Life[ edit ] He was the grandson of Francesco Turrettini, who left his native Lucca in and settled in Geneva in Returning to his native city, he was made pastor of the Italian church there from to , of the French congregation from , and professor of theology at the University of Geneva in The Institutes uses the scholastic method to dispute a number of controversial issues. He also argued for infralapsarianism and federal theology. Of his other disputations , his most important are De Satisfactione Christi disputationes and De necessaria secessione nostra ab Ecclesia Romana et impossibili cum ea syncretismo published in Heidegger in
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Francis Turretin was born October 17, , son of Benedict and Louise. As his father lay on his deathbed in , the children were summoned for a parting blessing. He completed his studies at Geneva in and prepared to go abroad. After nine months of study in Paris with the Church Historian David Blondel, Turretin was immersed into the conflict of reformed theology and the theology of Moise Amyraut Amyraut was to give rise to Amyraldianism, a highly deviant aspect trying to stem out of Reformed theology which attempted to take the doctrine of Limited Atonement to replace it with a kind of Universalism.
Amyraut taught the doctrine of hypothetical Universalism: that Jesus died for all men to make a way into heaven for each and everyone so long as they were willing to initiate the conversion. Turretin, in , was called to the chair of philosophy at the Geneva Academy. Pleading his commitment to the Italian congregation, he declined, even as he declined a call from the church in Lyons the year before. In , Lyons renewed it call following the untimely death of their pastor.
Turretin filled the pulpit there for a time. On his return to Geneva, Turretin was appointed successor of his mentor Theodore Tronchin in the chair of theology. Together with his duties as pastor in the Italian church, he would hold this position until his death in He died at la maison Turrettini on Wednesday, September 28, His last years spent summing up his remarkable career by preparing what he taught and defended for years-Genevan orthodoxy.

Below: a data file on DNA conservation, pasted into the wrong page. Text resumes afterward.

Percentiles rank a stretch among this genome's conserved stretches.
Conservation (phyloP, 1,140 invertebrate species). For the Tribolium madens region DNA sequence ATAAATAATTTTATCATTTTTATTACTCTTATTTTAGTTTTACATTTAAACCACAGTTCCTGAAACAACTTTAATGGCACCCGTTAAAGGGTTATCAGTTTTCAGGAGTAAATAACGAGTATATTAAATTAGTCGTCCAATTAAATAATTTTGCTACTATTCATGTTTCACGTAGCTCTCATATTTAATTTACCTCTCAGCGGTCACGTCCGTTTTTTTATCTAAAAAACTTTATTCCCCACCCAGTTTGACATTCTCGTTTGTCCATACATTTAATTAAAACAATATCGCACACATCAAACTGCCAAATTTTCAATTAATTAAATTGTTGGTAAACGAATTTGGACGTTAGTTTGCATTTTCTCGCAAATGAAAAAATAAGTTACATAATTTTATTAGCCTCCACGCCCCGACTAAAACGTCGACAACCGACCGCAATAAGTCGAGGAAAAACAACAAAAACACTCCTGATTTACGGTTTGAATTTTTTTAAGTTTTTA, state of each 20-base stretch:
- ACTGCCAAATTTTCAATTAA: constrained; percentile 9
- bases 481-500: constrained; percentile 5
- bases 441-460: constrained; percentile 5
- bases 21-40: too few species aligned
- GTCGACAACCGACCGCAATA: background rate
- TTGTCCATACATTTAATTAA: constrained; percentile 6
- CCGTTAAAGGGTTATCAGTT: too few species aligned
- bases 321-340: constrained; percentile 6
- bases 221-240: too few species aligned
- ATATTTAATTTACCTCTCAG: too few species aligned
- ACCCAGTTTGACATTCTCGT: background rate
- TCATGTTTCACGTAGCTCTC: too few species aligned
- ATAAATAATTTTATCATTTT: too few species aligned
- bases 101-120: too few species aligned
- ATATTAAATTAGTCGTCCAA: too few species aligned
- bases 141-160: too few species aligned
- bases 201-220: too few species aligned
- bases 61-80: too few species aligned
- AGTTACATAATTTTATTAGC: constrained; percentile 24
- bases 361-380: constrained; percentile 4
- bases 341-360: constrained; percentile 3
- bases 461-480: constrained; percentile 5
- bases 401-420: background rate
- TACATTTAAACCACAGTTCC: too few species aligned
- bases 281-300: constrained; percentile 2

The Institutio was published seriatim: volume one in ; volume two in ; and volume 3 in Turretin was planning a major revision of the work when he died. This massive work of Reformed scholasticism extends to nearly pages in the Latin edition of Like his great predecessor, John Calvin, Turretin entitled his scholastic work Institutio. This word suggests foundational or basic instruction. Yet, if a typical layman were to read this book today, he would undoubtedly become overwhelmed by its depth and preciseness, its theological and philosophical treatises, and its thoroughly biblical expositions.
It was used as a catechism. And if more disciples of Jesus Christ were to pick this work up and read it, then live it, the church would a force to be reckoned with in this 21st century. His Works: Institutes of Elenctic Theology. Dennison, Jr. ISBN His Institutio Theologiae Elencticae 3 parts, Geneva, — was the culmination of Reformed scholasticism. He also argued for infralapsarianism and federal theology. Of his other disputations, his most important are De Satisfactione Christi disputationes and De necessaria secessione nostra ab Ecclesia Romana et impossibili cum ea syncretismo published in Heidegger in A member of.
Francis Turretin was born October 17, , son of Benedict and Louise. As his father lay on his deathbed in , the children were summoned for a parting blessing. He completed his studies at Geneva in and prepared to go abroad. After nine months of study in Paris with the Church Historian David Blondel, Turretin was immersed into the conflict of reformed theology and the theology of Moise Amyraut
R.C. Sproul and Turretin’s Institutes of Elenctic Theology
It really is. For now, why Turretin? These are the really great ones. Each one of them has his own particular emphasis and style. Augustine had such a deep, philosophical background and understanding of things. Then Aquinas marks the high scholasticism of the Middle Ages. In fact, if you would ask me who I think were the three most brilliant theologians in all of history, I would say Edwards, Aquinas, and Francis Turretin.
Francis Turretin (1623-1687)
His father was Benedict Turretin and his mother was Louise Turretin. His father was a Professor of Theology at Geneva, pastor of the Italian church in the city, and a joint author of the Canons of Dort as an advocate of the Calvinism of the Synod. Turretin receives educational training in philosophy at the Academy in Gerit Keizer, where he would advance to the study of theology, sitting under John Diodati, Theodore Tronchin members of the Synod of Dort and Frederic Spanheim. Near the end of his journey, Turretin encounters conflict with the uprising controversy of Amyraldianism in Saumur.
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